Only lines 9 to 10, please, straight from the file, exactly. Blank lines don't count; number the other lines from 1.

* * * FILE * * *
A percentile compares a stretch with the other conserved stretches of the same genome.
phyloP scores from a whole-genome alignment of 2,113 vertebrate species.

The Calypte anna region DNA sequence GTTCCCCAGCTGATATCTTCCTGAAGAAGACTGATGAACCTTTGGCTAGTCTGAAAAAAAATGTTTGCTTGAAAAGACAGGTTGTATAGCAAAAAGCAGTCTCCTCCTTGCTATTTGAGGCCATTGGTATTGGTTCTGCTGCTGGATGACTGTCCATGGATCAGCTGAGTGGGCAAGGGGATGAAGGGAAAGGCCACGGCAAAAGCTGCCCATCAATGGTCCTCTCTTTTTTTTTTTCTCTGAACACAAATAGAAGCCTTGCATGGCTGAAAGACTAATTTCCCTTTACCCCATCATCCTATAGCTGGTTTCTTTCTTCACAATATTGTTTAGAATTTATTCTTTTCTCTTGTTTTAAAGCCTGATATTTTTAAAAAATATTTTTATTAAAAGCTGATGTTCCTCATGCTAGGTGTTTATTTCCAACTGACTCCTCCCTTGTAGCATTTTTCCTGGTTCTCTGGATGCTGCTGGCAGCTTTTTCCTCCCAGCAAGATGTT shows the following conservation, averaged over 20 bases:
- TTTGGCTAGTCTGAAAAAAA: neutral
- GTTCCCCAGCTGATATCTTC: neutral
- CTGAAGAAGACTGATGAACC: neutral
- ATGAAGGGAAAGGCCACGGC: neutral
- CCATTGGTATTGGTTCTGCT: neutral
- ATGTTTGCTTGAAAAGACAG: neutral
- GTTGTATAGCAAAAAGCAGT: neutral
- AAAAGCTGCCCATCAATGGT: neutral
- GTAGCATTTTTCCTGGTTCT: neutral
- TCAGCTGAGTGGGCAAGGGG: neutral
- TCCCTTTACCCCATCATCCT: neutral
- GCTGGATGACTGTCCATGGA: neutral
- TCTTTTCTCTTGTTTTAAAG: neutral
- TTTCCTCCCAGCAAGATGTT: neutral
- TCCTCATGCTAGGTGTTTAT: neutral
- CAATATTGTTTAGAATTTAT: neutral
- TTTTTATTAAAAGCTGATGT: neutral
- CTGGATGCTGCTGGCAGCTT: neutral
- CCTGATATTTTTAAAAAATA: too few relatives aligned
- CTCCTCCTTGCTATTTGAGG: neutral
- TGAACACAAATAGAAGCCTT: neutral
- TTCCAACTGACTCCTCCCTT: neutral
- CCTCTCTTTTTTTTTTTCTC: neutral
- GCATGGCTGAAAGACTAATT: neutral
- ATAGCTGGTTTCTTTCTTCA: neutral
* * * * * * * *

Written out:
- ATGTTTGCTTGAAAAGACAG: neutral
- GTTGTATAGCAAAAAGCAGT: neutral